Tanker hauling acid overturns on I-695 Injured driver cited

residents evacuated

April 21, 1996|By Peter Hermann and Marcia Myers | Peter Hermann and Marcia Myers,SUN STAFF

A tanker truck containing sulfuric acid overturned on a ramp of Interstate 695 early yesterday morning, forcing the evacuation of about 1,000 people from the Lynnbrook neighborhood of Anne Arundel County.

The truck driver was hospitalized in serious condition, but no other injuries were reported. Hazardous materials workers quickly contained the spill, which involved about 20 gallons of the acid diluted with water, according to police.

Because the mishap occurred at 7: 30 a.m., the disruption to Beltway traffic was minimal.

The same could not be said for the schedules of Lynnbrook neighbors, who were not allowed to return home until 6 last night.

"I got a truckload of mulch sitting in a truck parked in the lot," said Lee Bradshaw, who lives in the middle of the evacuated area, at midafternoon. "I was going to work in my yard. When we were told to leave, I went out shopping and figured that by the time I got back, it would be all over. I feel like a refugee."

Mr. Bradshaw was among 40 or so residents who sought shelter at North County High School, which was converted into a "disaster center" by the American Red Cross.

By about 4: 30 p.m., only a couple of dozen residents were milling about inside and outside the cafeteria -- many with dogs and cats in tow -- most trying to make the best of a lost Saturday.

"We had invited guests over," said Kishar Gheewala, as he sat on a plastic chair and dined on a cheese sandwich and Coke provided by the Red Cross.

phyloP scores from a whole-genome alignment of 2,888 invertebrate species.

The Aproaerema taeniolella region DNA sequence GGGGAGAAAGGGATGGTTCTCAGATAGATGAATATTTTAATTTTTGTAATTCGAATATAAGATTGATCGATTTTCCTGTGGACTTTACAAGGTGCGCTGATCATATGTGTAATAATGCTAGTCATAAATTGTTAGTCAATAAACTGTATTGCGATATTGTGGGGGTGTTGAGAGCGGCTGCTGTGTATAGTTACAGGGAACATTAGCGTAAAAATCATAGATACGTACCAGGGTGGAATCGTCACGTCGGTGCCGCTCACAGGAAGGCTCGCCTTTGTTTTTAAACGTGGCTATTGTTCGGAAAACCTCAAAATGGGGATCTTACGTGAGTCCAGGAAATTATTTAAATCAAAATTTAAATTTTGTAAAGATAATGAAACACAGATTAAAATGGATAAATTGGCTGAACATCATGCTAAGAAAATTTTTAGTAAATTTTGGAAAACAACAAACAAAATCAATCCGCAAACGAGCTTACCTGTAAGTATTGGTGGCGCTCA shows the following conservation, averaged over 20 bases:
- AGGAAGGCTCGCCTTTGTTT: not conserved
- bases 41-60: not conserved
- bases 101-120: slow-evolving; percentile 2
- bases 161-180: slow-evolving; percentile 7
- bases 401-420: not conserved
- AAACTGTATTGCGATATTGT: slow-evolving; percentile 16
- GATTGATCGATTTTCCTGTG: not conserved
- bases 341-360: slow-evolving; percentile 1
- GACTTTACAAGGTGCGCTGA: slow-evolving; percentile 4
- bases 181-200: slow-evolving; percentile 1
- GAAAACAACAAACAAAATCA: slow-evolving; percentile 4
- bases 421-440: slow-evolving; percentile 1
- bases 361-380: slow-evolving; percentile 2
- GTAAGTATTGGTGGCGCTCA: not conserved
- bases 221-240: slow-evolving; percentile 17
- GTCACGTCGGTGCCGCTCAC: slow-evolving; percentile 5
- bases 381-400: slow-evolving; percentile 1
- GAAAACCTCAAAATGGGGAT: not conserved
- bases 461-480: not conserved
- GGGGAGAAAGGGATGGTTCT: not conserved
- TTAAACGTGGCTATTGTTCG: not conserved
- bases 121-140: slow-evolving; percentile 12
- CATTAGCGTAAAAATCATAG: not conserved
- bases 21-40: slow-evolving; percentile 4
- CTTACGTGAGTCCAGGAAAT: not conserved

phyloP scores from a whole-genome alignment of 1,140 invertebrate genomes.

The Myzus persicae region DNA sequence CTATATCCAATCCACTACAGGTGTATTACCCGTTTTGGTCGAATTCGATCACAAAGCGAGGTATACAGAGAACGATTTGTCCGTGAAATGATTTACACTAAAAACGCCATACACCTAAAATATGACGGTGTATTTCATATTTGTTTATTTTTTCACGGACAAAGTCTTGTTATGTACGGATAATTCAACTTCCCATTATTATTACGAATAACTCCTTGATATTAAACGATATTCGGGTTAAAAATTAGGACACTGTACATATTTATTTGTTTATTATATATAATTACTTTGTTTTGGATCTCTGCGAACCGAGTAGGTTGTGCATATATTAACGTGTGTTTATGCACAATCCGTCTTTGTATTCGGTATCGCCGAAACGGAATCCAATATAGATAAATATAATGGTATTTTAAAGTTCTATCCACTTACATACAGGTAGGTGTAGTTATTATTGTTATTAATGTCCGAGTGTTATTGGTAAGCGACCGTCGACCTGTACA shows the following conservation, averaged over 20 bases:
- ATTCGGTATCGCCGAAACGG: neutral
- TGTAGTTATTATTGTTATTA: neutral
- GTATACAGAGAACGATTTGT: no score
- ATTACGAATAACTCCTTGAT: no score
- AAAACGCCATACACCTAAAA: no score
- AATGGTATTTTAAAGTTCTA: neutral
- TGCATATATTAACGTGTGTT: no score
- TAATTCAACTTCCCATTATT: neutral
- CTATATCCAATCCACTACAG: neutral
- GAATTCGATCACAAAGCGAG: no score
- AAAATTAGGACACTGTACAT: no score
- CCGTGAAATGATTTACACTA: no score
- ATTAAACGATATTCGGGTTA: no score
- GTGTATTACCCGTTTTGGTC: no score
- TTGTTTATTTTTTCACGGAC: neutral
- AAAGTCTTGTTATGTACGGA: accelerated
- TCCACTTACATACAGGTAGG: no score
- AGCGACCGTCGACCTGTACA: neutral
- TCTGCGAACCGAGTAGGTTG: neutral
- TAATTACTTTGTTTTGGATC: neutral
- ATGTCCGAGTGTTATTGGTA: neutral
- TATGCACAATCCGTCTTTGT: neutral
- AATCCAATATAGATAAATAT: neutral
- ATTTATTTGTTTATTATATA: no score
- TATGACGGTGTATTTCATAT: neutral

"I called and told them not to come over, that we are out of our houses. Now, we are contemplating playing some golf, if my wife agrees. I can't let her sit in the shelter." His wife, Pratibha, was a bit more perturbed.

"I work Monday through Friday. Saturday is the day I would like to stay in the house and do laundry and clean and rest."

Evacuation was mandatory because the spill involved sulfuric acid, said Cpl. Laura Lu Herman, a spokeswoman for the Maryland State Police.

Sulfuric acid can be poisonous if inhaled and can cause severe burns if it comes in contact with the skin or eyes.

Marlin Harris, the truck driver, had just left Bethlehem Steel Corp. and was en route to Blue Plains, a collection and disposal site in the Washington area. The truck, carrying 3,500 gallons of acid, overturned on the ramp connecting the I-695 inner loop to southbound Interstate 97.

About 20 gallons of acid leaked from an overflow valve of the tanker, all of it contained on a sandy embankment. The liquid, primarily a water-based solution used for "pickling" or hardening steel, did not come in contact with the driver or any of the rescue workers, said Anne Arundel Battalion Chief Gary Sheckells.

Mr. Harris was trapped inside the truck cab about 3 1/2 hours before rescue workers freed him. He was taken to the Maryland Shock Trauma Center and treated for head, chest and leg injuries. He was reported in serious condition last night.

Maryland State Police charged Mr. Harris, 28, of Bowie, with failure to reduce speed on a curve.

Pub Date: 4/21/96

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